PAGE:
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The survival and recovery of a dog named Miracle | Your Best Life

Her survival and recovery is nothing short of a Miracle - which is also her name.

TEMPLE, Texas — A dog left for dead, locked inside a crate and tossed on the side of a Bell County road. Her survival and recovery is nothing short of a Miracle - which is also her new name. In this week’s “Your Best Life” 6 News Anchor Leslie Draffin met Miracle and the Temple animal rescuer who saved her life.

"My stepdad found her. He saw a crate on the side of a road and he stopped to pick up the crate for me because he knows that I do animal rescue, and he ended up finding Miracle. At that time and she was locked inside of the crate, and she was in like absolutely horrible conditions, she was malnourished, she had mange, she had wounds all over her body. She had an abscess on her head, she just looked awful," Shelby Michalewicz said.

In September, someone locked a three-month-old puppy in a crate, zip-tied it and tossed it on the side of the road. That dog needed a miracle and fortunately, she found one thanks to Michalewicz.

"It was the hottest part of the summer too, so if my stepdad wouldn't have found her, she would have died in that crate, and it's just absolutely awful that anybody could even do that to an animal. It's just crazy," Michalewicz said.

Michalewicz’s stepfather brought the dog to her and then they went immediately to a vet. The puppy, who’s new name became Miracle, spent a week getting extensive veterinary care. Then, Michalewicz took her home where she continued to heal. 

Almost a year later, Miracle is a happy and healthy dog who loves water, playing fetch, other animals and humans, despite her rough start in life.

Michalewicz said, "She does not sleep on the floor. She has to sleep on the bed at our feet. From the first day, I brought her home I put her up in my bed, even with her scaly skin. My husband was like, ‘Really Shelby?’ But I just wanted her to feel like she finally had a family and I think once I finally got her to bond and connect to my family is whenever her real healing began because she finally knew she was loved."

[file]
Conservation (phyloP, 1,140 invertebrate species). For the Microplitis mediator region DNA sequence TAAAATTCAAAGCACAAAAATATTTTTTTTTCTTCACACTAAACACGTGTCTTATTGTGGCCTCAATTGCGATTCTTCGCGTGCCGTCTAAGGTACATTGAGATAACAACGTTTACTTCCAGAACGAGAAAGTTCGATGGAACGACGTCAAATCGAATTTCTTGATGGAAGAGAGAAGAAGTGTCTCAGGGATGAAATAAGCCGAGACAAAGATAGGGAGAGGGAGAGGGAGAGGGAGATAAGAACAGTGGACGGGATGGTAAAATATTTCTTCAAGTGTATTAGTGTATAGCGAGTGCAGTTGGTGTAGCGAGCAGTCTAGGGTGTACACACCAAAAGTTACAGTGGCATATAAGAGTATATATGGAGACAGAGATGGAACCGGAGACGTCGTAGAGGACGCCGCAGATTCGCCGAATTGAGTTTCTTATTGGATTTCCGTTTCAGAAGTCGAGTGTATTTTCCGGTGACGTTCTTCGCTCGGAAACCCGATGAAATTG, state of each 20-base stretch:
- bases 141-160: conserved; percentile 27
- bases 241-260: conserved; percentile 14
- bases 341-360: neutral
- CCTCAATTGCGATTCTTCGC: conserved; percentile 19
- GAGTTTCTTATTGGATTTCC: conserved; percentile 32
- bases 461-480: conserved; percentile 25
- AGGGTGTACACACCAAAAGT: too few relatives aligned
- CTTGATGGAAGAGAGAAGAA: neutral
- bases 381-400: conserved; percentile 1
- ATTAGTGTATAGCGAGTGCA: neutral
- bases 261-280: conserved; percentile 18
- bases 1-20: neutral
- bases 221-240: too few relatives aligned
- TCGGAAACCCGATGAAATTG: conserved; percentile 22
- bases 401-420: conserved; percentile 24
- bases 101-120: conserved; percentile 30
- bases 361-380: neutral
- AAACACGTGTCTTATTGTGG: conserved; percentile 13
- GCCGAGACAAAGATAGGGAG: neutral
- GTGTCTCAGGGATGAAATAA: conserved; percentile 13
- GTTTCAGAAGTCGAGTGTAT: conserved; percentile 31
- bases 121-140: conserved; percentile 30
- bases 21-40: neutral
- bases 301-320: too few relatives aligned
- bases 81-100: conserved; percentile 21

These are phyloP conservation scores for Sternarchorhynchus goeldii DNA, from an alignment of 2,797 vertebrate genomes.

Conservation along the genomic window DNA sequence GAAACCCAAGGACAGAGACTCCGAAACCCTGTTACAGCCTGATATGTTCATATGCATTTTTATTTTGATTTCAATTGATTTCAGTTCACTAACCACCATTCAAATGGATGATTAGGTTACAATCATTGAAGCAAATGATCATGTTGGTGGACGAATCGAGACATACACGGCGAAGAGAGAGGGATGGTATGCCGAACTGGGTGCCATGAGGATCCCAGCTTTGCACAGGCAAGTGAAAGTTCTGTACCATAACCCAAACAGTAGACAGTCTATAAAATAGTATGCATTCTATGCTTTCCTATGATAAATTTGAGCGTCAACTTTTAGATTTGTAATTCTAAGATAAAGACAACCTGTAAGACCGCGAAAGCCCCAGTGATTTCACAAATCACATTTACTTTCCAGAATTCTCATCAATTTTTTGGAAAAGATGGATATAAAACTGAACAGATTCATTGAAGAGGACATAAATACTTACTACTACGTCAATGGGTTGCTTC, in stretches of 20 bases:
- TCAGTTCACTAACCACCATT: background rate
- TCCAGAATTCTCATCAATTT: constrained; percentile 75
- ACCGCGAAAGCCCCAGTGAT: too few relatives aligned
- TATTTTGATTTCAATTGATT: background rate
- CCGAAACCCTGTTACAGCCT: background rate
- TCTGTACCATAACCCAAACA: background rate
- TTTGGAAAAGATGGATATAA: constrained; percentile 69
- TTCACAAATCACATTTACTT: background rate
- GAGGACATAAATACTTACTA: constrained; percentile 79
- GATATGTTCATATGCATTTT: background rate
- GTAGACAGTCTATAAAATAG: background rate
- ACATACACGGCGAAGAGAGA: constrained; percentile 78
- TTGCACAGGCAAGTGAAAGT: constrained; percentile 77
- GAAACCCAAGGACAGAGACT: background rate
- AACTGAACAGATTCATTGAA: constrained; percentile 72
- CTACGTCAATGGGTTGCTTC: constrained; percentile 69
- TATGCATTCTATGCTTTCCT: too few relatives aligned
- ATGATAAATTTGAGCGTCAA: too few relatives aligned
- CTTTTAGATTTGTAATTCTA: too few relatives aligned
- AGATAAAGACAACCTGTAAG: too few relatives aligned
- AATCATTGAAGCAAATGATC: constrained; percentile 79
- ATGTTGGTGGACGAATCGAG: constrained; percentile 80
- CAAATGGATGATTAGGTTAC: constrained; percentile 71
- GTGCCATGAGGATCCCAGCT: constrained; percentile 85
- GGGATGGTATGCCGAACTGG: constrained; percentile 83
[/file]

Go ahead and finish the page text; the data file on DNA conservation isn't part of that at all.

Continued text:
Michalewicz’s non-profit, Tiny Hooves Rescue and Petting Zoo, usually doesn't take dogs and cats. 

"I try and leave those to the other rescues but I have a hard time saying no to animals in need," Michalewicz said.

At her place outside Temple, you'll find every animal on old McDonald's farm, and then some. It costs between two and three-thousand dollars a month to feed, water and house the animals. When vet bills come in, like Miracle's, things can get tight. 

They usually support the rescue through mobile petting zoos, but with COVID-19, they haven’t been able to work in five months. 

Saturday, July 18, they're celebrating Miracle's first birthday and throwing her an outdoor, socially distanced party, complete with a petting zoo, food truck and cake for Miracle. All funds raised will help Michalewicz keep pulling off miracles, like this one.

"She loves other dogs she loves playing, she absolutely loves people, despite what the human did to her she loves people and she loves attention. And thankfully she made a full recovery and she's just an amazing dog," Michalewicz said.

Miracle's first birthday celebration is Saturday, July 18 from 10 a.m. until 3 p.m. at Temple Heat and Air. You can find out more about the event on the event website.

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